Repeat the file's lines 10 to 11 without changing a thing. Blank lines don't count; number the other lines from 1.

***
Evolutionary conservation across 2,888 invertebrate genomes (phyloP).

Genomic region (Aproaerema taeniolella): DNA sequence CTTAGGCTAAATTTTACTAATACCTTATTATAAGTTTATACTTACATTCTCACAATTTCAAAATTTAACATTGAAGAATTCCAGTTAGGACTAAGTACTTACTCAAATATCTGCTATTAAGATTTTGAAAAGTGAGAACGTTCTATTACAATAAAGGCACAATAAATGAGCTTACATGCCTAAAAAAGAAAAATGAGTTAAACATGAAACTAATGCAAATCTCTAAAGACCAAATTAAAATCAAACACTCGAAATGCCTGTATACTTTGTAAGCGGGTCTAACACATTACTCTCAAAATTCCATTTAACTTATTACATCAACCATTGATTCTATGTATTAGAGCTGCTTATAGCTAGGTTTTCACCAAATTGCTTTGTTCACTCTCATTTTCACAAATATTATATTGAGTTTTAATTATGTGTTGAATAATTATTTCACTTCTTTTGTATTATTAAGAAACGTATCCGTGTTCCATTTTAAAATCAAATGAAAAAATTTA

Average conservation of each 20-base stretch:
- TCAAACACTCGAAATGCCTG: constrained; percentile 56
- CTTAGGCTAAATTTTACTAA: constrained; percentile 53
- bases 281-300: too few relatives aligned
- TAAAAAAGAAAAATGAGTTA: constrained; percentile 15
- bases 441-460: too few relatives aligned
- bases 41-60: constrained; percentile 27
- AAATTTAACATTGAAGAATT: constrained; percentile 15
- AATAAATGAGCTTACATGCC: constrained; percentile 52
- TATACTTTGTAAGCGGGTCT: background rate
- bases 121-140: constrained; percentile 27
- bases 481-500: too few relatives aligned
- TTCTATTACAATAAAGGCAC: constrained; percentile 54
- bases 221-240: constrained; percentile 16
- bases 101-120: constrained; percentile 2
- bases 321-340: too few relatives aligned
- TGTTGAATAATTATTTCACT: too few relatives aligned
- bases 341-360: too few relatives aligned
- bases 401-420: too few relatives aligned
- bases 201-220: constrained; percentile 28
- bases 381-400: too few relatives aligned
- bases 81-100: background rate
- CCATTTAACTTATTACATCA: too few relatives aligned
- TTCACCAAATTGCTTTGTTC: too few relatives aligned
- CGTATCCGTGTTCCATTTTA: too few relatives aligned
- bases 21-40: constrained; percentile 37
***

- AAATTTAACATTGAAGAATT: constrained; percentile 15
- AATAAATGAGCTTACATGCC: constrained; percentile 52